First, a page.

David Buckingham

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This article addresses the notion of teaching about games as a cultural medium in their own right. This includes critical analyses of existing texts but also involves enabling students to create their own. Implications of this approach are discussed and concrete, research-based examples are provided. A more theoretical discussion of the notion of game(More)
Other titles in the series: Childhood, culture and creativity (Jackie Marsh, Sheffield University – 2010) analyses the literatures exploring the relationships between childhood cultures and creativity of young children. Consulting young people (Sara Bragg, Open University – 2010 – 2nd edition) highlights why young learners should be listened to, and(More)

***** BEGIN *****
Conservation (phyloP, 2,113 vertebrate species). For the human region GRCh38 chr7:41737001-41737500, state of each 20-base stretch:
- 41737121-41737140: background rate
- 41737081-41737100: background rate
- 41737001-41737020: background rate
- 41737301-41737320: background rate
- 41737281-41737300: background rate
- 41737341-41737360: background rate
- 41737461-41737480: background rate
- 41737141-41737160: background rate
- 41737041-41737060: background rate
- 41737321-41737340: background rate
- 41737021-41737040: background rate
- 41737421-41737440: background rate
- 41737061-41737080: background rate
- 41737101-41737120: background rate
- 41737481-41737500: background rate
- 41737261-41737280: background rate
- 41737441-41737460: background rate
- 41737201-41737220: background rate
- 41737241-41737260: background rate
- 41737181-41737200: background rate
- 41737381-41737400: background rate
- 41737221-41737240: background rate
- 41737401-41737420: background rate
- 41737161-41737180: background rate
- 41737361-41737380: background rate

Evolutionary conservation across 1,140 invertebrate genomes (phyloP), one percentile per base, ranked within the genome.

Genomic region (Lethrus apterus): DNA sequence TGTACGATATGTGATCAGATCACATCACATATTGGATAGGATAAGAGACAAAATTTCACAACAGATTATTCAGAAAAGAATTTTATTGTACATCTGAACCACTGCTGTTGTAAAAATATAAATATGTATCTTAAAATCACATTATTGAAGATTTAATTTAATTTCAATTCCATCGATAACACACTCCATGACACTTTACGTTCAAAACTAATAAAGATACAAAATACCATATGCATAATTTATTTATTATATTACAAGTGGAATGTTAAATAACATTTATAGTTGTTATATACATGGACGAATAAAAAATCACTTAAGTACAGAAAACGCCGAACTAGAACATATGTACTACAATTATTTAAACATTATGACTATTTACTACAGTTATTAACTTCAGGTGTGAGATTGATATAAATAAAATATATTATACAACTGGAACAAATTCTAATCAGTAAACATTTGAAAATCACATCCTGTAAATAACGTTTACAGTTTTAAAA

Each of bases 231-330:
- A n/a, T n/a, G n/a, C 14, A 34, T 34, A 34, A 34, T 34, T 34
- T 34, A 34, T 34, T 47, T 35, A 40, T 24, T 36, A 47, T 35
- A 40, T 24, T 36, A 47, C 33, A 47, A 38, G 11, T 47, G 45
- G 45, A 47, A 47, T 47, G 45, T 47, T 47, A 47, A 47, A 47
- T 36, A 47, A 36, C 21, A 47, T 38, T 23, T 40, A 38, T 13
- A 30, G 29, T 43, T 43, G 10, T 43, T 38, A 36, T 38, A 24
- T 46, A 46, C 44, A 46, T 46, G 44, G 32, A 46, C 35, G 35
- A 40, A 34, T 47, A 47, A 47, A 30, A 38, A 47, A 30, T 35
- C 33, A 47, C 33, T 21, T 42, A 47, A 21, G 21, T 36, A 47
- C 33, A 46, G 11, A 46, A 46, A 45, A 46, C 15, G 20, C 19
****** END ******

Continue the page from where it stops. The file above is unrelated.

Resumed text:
There can be very few people in the developed world who remain unaware of the existence of Pokémon. Yet despite the seemingly endless outpouring of adult concern and bewilderment, it is actually difficult to find a single term to describe it. In popular debates, Pokémon is most frequently referred to as a 'craze' – which of course implies that those who(More)
The title of this book reflects a kind of generational rhetoric that often characterises discussions of the use and impact of so-called 'new' media. Young people are frequently described as a 'digital generation', a generation defined in and through its experience of digital computer technology. This rhetoric can be found in popular commentary in fields as(More)
Fine-scale habitat use by yellowhammers (Emberiza citrinella) searching for food to provision nestlings was compared in three agriculturally contrasting regions of lowland England. Log-linear modelling was used to test for significant overall variation in habitat use and significant differences in relative use between pairs of habitats. Yellowhammers(More)
The Open University's repository of research publications and other research outputs Global concerns, local negotiations and moral selves: contemporary parenting and the 'sexualisation of childhood' debate Journal Article (2013). Global concerns, local negotiations and moral selves: contemporary parenting and the 'sexualisation of childhood' debate.(More)